Hotels, hotels, hotels everywhere

Two renderings of the AC-brand hotel to be built in Perimeter Center. (City of Dunwoody)

A hotel boom in Perimeter Center took place in 2017, with a 7-story AC-brand hotel approved for 121 Perimeter Center West; a 10-story hotel approved at 1134 Hammond Drive in a small, unused portion of Perimeter Mall’s parking lot and adjacent to the Dunwoody MARTA station; and 12-story hotel proposed at 84 Perimeter Center East. A new 7-story, 127-room Residence Inn by Marriott hotel, which is part of the Spruill Gallery property redevelopment, opened in August.

Plan looks at mixed-use future for Peachtree Industrial area

A concept in the study shows mixed uses replacing the Dunwoody Village apartments at bottom and an older commercial area along Tilly Mill Road.

The city is asking for community input on the future redevelopment of Peachtree Industrial Boulevard and Winters Chapel Road. While city officials say no official plans are in the works, concept plans include the replacement of some older apartment complexes — home to nearly 1,900 households — with mixed-use projects. The study of the Peachtree Industrial Boulevard area includes apartment complexes that the city once controversially targeted for replacement with a sports complex. Such a use is not in the current study, but it does show those apartments replaced with single-family houses and townhomes.

Amazon HQ2 and High Street

An illustration of the proposed High Street development, now possibly superceded by an Amazon headquarters bid. (Special)

Amazon started a nationwide frenzy when it announced it was seeking a city to locate its new headquarters, known as HQ2. The High Street property, 42 acres at Hammond Drive and Perimeter Parkway and near the Dunwoody MARTA Station, is a contender along with several other spots in metro Atlanta as Georgia hopes to woo the corporate giant and its promise of more than $5 billion in construction and jobs for up to 50,000 people. GID Development Group, the Boston-based developers for High Street, submitted the property bid to the state, but city officials have said GID is also still moving forward on its plans for a giant mixed-use development at the site, a plan that’s been in the works for more than a decade.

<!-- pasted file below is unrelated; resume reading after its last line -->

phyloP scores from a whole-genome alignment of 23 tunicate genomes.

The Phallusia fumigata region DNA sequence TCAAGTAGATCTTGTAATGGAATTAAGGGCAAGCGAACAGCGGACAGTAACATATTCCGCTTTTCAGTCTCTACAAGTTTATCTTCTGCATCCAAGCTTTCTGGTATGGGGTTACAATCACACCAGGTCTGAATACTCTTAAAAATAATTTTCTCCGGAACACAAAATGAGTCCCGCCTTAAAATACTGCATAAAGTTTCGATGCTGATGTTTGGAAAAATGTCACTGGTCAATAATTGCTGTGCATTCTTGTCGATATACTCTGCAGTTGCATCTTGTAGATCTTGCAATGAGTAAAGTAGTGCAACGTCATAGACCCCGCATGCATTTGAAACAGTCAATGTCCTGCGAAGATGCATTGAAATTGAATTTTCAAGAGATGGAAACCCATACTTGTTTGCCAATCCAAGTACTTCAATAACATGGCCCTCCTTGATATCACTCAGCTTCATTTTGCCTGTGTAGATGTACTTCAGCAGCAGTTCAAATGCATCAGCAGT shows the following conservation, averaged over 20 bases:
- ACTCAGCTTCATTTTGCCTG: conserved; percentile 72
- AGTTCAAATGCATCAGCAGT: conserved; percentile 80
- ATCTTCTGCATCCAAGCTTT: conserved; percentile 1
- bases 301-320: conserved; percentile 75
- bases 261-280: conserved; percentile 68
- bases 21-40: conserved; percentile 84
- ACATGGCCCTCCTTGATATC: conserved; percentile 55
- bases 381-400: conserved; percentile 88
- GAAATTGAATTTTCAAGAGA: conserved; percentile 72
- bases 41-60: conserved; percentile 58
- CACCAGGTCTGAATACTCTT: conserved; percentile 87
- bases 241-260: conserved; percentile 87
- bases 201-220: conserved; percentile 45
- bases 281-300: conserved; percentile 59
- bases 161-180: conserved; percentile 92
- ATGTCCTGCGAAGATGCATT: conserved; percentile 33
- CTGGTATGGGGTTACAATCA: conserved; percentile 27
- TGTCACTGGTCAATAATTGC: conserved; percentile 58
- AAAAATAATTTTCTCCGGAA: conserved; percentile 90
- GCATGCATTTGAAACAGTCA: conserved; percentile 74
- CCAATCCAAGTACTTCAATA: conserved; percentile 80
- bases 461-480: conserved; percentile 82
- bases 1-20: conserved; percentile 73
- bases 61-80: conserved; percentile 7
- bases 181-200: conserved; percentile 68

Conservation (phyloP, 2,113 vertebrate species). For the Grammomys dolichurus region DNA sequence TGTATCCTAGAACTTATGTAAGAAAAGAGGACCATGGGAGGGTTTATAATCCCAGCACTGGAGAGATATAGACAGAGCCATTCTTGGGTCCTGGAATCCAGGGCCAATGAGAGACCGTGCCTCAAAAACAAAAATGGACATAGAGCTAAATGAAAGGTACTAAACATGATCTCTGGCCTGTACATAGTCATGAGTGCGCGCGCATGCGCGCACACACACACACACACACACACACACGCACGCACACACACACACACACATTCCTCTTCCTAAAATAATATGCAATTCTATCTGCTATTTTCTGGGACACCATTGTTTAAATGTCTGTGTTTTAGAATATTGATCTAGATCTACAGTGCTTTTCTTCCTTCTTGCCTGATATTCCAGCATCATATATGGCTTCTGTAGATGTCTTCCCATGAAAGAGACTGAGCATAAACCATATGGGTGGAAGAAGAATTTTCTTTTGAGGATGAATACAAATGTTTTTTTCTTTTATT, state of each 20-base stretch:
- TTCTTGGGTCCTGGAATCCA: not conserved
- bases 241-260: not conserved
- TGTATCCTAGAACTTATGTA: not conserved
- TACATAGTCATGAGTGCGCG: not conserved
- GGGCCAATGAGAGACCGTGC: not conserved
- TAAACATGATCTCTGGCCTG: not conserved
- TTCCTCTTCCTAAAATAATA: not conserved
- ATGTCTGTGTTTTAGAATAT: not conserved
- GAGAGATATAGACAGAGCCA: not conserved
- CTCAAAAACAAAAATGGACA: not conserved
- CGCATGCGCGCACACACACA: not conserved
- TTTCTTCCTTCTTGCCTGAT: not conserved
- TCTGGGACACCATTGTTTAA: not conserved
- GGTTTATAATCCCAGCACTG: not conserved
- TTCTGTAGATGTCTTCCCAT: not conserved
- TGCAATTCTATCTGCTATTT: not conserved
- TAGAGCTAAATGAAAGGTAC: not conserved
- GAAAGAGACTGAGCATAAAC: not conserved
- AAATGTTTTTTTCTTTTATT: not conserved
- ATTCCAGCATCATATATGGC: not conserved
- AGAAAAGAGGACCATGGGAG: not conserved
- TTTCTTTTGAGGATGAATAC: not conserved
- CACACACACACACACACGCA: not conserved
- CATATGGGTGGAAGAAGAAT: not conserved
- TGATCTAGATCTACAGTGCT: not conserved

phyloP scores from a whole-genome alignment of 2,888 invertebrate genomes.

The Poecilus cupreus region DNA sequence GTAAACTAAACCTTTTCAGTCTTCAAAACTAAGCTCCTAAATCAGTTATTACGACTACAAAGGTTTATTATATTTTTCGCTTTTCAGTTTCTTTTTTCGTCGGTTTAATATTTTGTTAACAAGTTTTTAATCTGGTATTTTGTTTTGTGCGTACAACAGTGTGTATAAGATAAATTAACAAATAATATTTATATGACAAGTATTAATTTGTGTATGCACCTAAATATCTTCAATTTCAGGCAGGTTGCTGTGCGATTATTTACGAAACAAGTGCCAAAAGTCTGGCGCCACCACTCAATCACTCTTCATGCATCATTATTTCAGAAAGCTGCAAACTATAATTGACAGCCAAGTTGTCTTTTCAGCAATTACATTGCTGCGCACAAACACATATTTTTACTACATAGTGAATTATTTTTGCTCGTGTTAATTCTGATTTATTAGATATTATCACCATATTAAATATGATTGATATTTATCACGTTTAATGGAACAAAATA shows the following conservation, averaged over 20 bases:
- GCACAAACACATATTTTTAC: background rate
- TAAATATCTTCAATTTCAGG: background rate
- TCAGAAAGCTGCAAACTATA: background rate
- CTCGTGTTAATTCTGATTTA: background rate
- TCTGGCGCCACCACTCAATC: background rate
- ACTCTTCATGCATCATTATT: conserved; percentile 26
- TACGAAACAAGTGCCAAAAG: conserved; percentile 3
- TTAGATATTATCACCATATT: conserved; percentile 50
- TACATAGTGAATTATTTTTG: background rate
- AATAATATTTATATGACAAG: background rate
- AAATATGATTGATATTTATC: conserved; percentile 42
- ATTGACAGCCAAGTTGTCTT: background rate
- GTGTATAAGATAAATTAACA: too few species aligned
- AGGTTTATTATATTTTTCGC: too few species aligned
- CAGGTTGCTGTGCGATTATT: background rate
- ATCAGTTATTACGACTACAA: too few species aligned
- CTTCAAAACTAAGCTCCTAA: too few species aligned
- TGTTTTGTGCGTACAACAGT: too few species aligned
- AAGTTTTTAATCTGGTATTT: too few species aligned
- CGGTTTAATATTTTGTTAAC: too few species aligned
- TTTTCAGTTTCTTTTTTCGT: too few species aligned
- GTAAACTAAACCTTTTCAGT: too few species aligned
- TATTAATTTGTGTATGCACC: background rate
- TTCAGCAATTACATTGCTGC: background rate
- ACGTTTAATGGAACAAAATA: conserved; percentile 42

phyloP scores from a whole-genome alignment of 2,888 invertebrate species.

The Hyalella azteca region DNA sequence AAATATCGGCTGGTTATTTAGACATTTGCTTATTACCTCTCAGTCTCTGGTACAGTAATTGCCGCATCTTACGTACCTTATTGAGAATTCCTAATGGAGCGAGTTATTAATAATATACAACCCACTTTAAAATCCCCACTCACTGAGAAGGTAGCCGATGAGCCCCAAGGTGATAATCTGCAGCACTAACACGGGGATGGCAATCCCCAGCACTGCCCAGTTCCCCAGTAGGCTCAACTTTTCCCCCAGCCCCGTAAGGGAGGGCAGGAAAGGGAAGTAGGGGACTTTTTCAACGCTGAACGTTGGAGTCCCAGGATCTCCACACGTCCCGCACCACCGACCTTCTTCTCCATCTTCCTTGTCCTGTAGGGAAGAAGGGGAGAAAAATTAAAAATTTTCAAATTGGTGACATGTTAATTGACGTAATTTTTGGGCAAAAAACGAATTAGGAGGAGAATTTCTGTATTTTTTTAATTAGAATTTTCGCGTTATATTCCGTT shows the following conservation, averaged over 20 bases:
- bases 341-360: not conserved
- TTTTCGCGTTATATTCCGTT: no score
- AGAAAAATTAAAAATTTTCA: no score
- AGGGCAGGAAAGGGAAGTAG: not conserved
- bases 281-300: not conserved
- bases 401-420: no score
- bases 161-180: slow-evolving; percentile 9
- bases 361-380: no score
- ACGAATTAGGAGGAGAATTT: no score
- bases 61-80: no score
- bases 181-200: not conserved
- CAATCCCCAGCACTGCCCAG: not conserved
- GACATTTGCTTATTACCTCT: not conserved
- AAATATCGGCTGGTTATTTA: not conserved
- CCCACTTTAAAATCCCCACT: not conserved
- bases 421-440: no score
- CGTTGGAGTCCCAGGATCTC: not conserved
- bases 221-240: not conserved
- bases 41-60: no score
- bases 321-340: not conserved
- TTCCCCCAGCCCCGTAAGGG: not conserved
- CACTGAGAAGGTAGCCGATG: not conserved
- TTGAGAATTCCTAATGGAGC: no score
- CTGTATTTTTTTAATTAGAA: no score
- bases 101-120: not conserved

Perimeter Center to get green space

A map outlining the proposed parks and multi-use trails to be built with the new hotel/motel tax money generated from a tax increase. (Special)

The City Council agreed to raise its hotel-motel tax rate to create additional revenue slated to go toward adding trails and green space to Perimeter Center. The tax increase will bring in an extra $850,000 a year to the city to design and build the green spaces and another $850,000 to the Dunwoody Convention and Visitors Bureau to market them. Hotel management officials agreed to the tax hike in return for the city’s promise to build park amenities near their hotels for their customers.

Local moms create group to fight anti-Semitism

Rabbi Spike Anderson of Temple Eman-El in Sandy Springs speaks at his table at the Atlanta Initiative Against Anti-Semitism forum hosted by his synagogue on March 30. (John Ruch)

Following a series of bomb threats early in the year — including Dunwoody’s Marcus Jewish Community Center of Atlanta — a group of Dunwoody-area mothers founded the Atlanta Initiative Against Anti-Semitism. Some 200 people attended its first meeting in March, which covered topics such as a push to enact a state hate crimes law and concern over a wave of anti-Semitic bullying in North Fulton schools. The group held another, private forum on school bullying later in the area, with similarly large attendance.